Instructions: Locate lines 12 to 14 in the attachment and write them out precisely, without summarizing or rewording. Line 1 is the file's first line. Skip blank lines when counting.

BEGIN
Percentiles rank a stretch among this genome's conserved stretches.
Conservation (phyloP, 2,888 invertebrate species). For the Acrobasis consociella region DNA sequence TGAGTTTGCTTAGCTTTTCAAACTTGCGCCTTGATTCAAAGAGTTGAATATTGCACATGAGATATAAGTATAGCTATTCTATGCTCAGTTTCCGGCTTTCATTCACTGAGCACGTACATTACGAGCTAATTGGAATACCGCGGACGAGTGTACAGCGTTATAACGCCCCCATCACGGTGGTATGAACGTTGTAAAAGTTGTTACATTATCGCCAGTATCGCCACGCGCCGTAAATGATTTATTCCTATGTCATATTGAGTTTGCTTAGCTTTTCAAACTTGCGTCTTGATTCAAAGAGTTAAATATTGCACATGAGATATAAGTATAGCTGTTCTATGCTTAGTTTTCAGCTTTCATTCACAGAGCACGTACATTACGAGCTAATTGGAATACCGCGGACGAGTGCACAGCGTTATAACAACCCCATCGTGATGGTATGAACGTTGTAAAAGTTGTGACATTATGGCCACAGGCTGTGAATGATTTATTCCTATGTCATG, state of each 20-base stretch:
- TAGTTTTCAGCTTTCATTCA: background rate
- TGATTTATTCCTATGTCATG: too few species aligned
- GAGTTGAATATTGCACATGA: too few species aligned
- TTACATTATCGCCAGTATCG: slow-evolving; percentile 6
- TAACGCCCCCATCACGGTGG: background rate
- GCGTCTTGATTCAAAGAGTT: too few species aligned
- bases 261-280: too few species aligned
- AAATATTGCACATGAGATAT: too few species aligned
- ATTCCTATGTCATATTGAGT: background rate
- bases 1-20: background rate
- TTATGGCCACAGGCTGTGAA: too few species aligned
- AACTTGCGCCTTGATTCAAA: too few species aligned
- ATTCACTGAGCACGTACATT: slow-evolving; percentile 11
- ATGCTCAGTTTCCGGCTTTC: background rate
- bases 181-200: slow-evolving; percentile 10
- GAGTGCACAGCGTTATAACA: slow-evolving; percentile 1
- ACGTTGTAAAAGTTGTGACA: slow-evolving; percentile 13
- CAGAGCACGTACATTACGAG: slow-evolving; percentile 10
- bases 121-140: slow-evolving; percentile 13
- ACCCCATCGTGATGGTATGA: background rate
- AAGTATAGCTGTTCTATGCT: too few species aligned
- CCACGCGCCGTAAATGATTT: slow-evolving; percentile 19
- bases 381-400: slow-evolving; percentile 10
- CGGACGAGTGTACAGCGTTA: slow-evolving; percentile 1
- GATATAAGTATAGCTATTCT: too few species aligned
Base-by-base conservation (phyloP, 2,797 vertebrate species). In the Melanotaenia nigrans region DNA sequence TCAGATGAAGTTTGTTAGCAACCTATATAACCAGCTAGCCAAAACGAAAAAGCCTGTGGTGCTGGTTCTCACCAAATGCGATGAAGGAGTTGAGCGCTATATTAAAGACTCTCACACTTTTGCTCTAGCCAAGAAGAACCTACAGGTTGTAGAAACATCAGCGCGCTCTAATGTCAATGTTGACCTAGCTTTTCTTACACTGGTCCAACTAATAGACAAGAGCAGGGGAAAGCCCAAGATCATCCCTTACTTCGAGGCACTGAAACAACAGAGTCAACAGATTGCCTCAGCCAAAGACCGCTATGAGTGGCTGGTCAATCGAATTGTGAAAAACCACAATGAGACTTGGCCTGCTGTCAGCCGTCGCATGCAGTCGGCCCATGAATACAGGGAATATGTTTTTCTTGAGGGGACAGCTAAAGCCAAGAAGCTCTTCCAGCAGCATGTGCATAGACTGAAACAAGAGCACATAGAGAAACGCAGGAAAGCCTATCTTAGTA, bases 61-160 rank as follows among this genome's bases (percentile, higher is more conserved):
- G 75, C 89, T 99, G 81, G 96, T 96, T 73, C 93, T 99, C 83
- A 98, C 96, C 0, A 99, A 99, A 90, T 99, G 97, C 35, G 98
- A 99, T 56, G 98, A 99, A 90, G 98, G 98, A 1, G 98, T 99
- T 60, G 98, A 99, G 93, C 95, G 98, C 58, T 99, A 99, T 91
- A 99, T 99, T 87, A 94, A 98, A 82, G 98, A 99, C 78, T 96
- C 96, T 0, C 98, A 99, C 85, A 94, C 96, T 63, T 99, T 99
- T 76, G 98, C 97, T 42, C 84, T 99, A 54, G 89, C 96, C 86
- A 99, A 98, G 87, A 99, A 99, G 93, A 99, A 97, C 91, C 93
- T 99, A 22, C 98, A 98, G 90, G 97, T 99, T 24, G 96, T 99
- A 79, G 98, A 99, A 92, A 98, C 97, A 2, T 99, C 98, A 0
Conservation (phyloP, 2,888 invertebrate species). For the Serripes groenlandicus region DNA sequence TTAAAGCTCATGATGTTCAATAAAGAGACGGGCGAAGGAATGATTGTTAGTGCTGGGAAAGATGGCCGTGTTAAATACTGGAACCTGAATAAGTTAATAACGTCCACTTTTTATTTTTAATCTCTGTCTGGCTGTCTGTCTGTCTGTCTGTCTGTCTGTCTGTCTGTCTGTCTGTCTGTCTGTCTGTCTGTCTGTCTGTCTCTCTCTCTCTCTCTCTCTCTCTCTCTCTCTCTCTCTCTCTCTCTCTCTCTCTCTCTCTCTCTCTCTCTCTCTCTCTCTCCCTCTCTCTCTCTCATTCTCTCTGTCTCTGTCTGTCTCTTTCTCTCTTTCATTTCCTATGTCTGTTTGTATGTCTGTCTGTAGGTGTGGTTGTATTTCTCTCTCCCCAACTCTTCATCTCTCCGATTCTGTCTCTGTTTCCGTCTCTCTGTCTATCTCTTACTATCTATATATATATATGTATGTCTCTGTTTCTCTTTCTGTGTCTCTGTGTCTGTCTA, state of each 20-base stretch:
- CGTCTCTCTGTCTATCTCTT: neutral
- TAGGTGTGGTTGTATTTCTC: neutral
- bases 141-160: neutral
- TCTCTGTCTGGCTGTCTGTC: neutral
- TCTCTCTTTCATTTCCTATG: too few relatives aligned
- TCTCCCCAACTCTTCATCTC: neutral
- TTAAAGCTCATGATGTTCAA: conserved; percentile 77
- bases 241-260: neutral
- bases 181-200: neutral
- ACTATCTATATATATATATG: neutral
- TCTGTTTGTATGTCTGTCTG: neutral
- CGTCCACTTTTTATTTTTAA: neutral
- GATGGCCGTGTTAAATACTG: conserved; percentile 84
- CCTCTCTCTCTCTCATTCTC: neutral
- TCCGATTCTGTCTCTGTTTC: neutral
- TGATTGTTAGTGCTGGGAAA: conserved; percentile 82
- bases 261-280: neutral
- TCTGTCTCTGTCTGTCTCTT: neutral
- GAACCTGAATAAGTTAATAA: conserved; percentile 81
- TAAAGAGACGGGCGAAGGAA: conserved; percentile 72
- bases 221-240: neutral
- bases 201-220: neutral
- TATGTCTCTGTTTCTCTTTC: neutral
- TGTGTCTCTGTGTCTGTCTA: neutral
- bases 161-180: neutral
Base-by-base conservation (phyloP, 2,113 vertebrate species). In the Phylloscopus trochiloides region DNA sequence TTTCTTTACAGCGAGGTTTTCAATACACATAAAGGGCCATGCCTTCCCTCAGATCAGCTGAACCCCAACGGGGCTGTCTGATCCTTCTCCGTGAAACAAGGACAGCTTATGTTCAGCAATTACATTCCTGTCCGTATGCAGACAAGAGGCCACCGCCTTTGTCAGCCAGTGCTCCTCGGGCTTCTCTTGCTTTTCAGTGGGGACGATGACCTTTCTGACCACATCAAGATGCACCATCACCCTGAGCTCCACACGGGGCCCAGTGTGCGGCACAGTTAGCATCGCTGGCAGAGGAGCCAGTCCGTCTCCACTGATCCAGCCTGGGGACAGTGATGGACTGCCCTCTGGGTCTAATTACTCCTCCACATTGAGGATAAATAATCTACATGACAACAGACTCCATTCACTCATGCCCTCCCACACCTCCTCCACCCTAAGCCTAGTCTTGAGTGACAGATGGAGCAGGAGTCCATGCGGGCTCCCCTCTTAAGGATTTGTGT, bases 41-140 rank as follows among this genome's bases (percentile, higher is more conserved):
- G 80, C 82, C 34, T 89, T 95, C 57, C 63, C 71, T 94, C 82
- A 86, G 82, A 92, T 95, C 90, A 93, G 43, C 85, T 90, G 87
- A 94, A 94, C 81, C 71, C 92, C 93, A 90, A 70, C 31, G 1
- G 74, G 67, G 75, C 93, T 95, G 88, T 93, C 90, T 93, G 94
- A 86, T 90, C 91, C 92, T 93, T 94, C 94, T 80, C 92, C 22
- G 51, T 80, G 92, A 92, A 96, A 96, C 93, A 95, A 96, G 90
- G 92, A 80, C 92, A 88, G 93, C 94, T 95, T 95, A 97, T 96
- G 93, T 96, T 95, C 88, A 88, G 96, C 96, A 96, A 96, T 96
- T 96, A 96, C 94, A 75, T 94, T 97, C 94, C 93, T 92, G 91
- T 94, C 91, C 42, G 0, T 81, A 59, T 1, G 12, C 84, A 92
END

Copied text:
- bases 1-20: background rate
- TTATGGCCACAGGCTGTGAA: too few species aligned
- AACTTGCGCCTTGATTCAAA: too few species aligned